Protecting our Fish: Earth Day, Part 1

During his current visit to China, the Minister of Environment (no less) said he was giving serious consideration to a proposal from the Chinese government to construct a logistics hub in Jamaica‘s largest protected area, the Portland Bight. (He is also the Minister of Land, Water and Climate Change, by the way). This bolt from the blue prompted an urgent press conference held by C-CAM (the NGO that administers the area), the Jamaica Environment Trust and civil society supporters on August 22. JET plans to launch a legal challenge. The area is protected through a 1999 law. The issue has sparked tremendous concern in civil society and on the social media. Here is an article I wrote only 16 months ago about the establishment of a C-CAM field office to administer two fish sanctuaries, with support from the Ministry of Agriculture and a California-based organization as well as UC Rusal, owners of the nearby bauxite plant. These fish sanctuaries would likely be destroyed by the proposed Chinese project, sanctioned it seems by the Minister of Environment itself, despite his own government’s support for it just LAST YEAR. Well, as they say, “Go figure!” and please share widely.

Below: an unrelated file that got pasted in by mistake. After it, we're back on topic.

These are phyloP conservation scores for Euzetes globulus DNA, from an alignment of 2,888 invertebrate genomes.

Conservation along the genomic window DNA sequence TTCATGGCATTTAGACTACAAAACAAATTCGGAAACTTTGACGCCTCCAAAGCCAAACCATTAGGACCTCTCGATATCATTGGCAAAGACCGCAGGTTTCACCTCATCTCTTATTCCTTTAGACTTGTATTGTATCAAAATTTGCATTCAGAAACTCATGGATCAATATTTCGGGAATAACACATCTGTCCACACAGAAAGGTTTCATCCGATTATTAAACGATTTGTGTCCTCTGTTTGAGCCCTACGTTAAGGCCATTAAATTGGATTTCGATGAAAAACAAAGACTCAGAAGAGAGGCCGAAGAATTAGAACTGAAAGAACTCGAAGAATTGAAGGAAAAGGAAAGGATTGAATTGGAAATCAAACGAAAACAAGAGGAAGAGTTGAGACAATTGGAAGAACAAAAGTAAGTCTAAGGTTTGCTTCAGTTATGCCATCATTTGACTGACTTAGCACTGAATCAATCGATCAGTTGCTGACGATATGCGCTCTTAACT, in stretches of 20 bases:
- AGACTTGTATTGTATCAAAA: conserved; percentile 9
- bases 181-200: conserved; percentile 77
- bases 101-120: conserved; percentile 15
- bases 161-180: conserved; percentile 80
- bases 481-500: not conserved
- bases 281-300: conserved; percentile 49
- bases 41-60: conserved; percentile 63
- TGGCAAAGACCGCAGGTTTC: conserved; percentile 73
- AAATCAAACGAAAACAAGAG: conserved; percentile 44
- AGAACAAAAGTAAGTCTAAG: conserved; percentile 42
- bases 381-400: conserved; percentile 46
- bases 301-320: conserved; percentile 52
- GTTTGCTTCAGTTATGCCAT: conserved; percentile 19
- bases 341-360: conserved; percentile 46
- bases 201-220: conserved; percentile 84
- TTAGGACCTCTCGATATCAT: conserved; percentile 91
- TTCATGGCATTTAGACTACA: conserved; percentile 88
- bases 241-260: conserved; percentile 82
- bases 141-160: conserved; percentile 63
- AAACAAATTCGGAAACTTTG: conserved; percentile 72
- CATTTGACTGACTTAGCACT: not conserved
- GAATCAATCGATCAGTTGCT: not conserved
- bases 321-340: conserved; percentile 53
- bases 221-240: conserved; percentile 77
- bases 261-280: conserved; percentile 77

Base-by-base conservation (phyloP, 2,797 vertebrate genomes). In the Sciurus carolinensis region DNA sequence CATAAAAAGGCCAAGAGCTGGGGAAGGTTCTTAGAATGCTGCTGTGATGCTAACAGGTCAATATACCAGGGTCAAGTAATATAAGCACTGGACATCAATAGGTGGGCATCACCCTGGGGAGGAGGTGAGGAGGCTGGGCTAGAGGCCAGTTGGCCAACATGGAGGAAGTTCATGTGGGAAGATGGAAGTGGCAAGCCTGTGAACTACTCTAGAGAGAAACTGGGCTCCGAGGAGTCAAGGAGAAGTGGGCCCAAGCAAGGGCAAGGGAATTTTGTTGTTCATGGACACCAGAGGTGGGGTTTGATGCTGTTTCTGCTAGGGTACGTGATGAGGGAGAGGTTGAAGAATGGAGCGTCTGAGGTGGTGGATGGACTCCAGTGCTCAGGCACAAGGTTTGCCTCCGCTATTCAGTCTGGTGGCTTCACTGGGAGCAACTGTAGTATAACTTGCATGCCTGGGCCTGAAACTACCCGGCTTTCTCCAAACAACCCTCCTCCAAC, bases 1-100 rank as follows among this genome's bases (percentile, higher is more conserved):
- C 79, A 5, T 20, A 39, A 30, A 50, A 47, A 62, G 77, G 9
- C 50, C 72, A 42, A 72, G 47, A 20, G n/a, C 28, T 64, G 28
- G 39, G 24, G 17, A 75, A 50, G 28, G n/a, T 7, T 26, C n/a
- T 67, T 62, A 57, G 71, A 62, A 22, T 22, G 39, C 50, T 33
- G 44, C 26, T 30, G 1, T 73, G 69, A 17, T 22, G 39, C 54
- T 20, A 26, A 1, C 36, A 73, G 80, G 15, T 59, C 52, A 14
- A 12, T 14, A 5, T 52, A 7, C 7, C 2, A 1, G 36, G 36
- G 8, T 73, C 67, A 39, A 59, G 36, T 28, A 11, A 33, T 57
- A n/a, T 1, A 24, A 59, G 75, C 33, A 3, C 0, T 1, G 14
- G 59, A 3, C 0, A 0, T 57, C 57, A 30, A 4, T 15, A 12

Petchary's Blog

Earth Day approaches (Sunday, April 22), and yesterday we attended an event that was more a Song of the Sea than of the Earth.  We attended the opening of a field office, to be administered by the Caribbean Coastal Area Conservation Foundation (C-CAM), in Salt River, Clarendon.

C-CAM logo

 

The sparkling new green and white building is to be C-CAM’s base for patrols of three Fish Sanctuaries in the surrounding wetlands (Three Bays, Salt Harbour and Galleon Harbour).   There are six other sanctuaries across the island.   C-CAM’s Executive Director Ingrid Parchment hopes the field office will become a complete “green building” in the near future, one of a kind in the parish.

And Jamaica’s fish stock is declining drastically.  The island is one of the most over-fished areas in the world.  When we used to eat at Gloria’s, a well-known fish restaurant in Port Royal…

View original post 938 more words


Leave a Reply

Fill in your details below or click an icon to log in:

WordPress.com Logo

You are commenting using your WordPress.com account. Log Out /  Change )

Twitter picture

You are commenting using your Twitter account. Log Out /  Change )

Facebook photo

You are commenting using your Facebook account. Log Out /  Change )

Connecting to %s

This site uses Akismet to reduce spam. Learn how your comment data is processed.